Prior to passage of the amendment, the American Civil Liberties Union wrote a letter dated July 19 to House members urging them to vote “no” on the measure, saying it’s “both unnecessary and redundant.” The letter is signed by Ian Thompson, the ACLU’s legislative representative, and Laura Murphy, director of the Washington legislative office.

“While there are multiple legal challenges to DOMA working their way through the federal courts, it is still the law of the land,” Thompson and Murphy write. “The Department of Defense, like all federal agencies, is bound to uphold the law. The King Amendment serves absolutely no purpose other than to score election year political points at the expense of gay and lesbian couples and their families.”

It’s the not the first time the House has reaffirmed DOMA since Republicans have taken control of the chamber. On the same day that Obama announced his support for same-sex marriage, the House approved a measure by freshman Rep. Tim Huelskamp (R-Kansas) stating no U.S. government funds should be used in violation of DOMA. Last year, the House approved another amendment from Rep. Virginia Foxx (R-N.C.) reaffirming DOMA as part of defense appropriations legislation.

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State Department

Blinken: PEPFAR ‘shows us what American diplomacy can do’

Secretary of state spoke at World AIDS Day event in D.C. on Friday

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Secretary of State Antony Blinken speaks at a World AIDS Day event at the Hay-Adams Hotel in D.C. on Dec. 2, 2022. (Screen capture via U.S. Department of State YouTube)

Secretary of State Antony Blinken on Friday noted the President’s Emergency Plan for AIDS Relief has saved more than 25 million lives since its launch in 2003.

Blinken, who spoke at the Business Council for International Understanding’s World AIDS Day event at the Hay-Adams Hotel in D.C., said the more than $100 billion the U.S. has earmarked for PEPFAR over the last two decades has funded 70,000 new community health clinics, 3,000 new laboratories and the hiring of 340,000 health care workers.

“Entire public health systems formed, with over a dozen countries which have either reached their HIV-treatment goals or managed control of the virus altogether,” said Blinken.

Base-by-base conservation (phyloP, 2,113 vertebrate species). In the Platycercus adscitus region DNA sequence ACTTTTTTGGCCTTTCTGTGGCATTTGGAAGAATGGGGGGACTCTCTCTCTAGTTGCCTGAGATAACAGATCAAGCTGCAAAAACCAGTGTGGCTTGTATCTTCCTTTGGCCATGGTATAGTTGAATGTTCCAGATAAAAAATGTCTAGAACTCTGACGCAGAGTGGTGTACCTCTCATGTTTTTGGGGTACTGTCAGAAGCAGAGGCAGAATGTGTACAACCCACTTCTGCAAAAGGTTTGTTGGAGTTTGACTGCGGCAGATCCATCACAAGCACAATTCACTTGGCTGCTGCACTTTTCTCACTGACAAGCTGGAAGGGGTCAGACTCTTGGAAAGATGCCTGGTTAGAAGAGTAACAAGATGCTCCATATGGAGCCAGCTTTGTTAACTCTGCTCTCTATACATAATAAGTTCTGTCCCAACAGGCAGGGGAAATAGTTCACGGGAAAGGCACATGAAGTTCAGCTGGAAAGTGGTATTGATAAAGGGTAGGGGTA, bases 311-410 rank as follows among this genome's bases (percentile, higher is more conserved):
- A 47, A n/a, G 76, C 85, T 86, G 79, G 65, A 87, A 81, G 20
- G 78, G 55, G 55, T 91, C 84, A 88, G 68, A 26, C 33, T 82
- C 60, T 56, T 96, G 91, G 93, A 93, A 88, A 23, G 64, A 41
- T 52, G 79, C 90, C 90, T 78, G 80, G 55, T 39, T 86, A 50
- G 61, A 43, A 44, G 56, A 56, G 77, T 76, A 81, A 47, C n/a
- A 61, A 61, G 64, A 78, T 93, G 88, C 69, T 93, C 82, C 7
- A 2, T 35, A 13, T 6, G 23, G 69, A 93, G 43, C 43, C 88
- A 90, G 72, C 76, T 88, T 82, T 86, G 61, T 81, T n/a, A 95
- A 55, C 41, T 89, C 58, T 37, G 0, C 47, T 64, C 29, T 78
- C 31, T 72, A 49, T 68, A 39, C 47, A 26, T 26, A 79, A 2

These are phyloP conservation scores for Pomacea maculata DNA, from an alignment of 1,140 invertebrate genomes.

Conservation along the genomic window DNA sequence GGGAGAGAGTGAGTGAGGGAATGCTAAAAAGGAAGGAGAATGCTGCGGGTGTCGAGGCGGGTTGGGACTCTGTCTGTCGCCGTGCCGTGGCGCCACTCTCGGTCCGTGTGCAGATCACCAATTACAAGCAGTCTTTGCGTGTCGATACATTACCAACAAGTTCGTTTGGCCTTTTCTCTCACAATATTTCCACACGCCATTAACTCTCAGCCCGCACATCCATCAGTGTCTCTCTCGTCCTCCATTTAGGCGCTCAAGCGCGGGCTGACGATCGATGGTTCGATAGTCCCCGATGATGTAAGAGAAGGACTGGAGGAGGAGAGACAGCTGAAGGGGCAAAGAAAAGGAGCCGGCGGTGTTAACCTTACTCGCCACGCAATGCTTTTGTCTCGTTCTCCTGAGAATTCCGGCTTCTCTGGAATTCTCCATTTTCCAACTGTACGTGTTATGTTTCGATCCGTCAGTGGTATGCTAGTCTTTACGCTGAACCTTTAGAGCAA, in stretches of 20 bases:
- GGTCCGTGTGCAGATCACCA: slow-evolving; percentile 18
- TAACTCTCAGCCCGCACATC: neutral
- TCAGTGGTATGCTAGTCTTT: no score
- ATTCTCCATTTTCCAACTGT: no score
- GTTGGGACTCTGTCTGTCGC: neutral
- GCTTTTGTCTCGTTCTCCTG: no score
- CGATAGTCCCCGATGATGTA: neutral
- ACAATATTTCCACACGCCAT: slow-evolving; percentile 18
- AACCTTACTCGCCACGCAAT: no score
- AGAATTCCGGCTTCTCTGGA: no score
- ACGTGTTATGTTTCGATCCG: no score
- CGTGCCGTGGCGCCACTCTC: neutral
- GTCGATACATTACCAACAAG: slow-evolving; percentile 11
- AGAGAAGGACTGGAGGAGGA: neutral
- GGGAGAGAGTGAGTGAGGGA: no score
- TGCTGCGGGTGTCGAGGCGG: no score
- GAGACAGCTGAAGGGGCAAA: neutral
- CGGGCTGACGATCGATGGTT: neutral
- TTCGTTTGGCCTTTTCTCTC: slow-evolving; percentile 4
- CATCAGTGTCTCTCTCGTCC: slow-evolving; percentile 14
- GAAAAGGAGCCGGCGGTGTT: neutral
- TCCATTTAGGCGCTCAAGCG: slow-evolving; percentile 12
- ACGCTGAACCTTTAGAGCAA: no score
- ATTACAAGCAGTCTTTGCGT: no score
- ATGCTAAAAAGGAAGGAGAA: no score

Then-President George W. Bush in 2003 signed legislation that created PEPFAR. California Democrat Barbara Lee, members of the Congressional Black Caucus and Dr. Anthony Fauci, the director of the National Institute of Allergy and Infectious Diseases and chief White House medical advisor who is retiring at the end of this month, are among those who played a key role in PEPFAR’s creation.

“PEPFAR has benefitted from bipartisan support, as we’ve heard, across four presidencies, across ten Congresses,” said Blinken. “It’s resulted in an investment of more than $100 billion to the global HIV/AIDS response. This is the largest commitment by one country ever to address a single disease.”

Lee and Fauci were among those who attended the event alongside U.S. Global AIDS Coordinator John Nkengasong; Assistant Health Secretary Rachel Levine; Dr. Deborah Birx, the former White House Coronavirus Response Director, and HIV and Hepatitis Policy Institute Executive Director Carl Schmid.

Blinken in his speech noted “the systems put in place by PEPFAR have become an integral part of the health security architecture of countries around the world.”

Blinken also said PEPFAR has bolstered responses to COVID-19, Ebola and the avian flu.

“We are continuing to build on PEPFAR’s many successes to create a stronger global health security architecture to prevent, to detect, to respond to future health emergencies. Doctor Fauci, you once said that PEPFAR ‘shows what the goodwill of a nation can do,’ and you were right,” said Blinken. “PEPFAR also shows us what American diplomacy can do: Bring together governments, bring together the public and private sectors, communities to tackle challenges that none of us can actually effectively deal with alone and that creates and has created a healthier, safer and ultimately more secure world.” 

Five-year PEPFAR strategy to target LGBTQ people

Blinken acknowledged there is still “very serious work still required for us to end the global HIV health epidemic by 2030,” noting HIV/AIDS continues to disproportionately impact LGBTQ and intersex people and other marginalized groups.

“Too many countries still have fragile and insufficiently resourced public health systems, which makes it difficult to offer services beyond HIV/AIDS treatments, and that undercuts our capacity to respond to emerging threats,” he said.

Blinken noted the U.S. on Thursday announced a new PEPFAR strategy that will help “fill those gaps” over the next five years. It includes the following:

• Targeted programming to help reduce inequalities among LGBTQ and intersex people, women and girls and other marginalized groups

• Partnerships with local organizations to help reach “hard-to-reach” communities.

• Economic development and increased access to financial markets to allow countries to manufacture their own antiretroviral drugs, tests and personal protective gear to give them “the capacity to meet their own challenges so that they’re not dependent on anyone else.”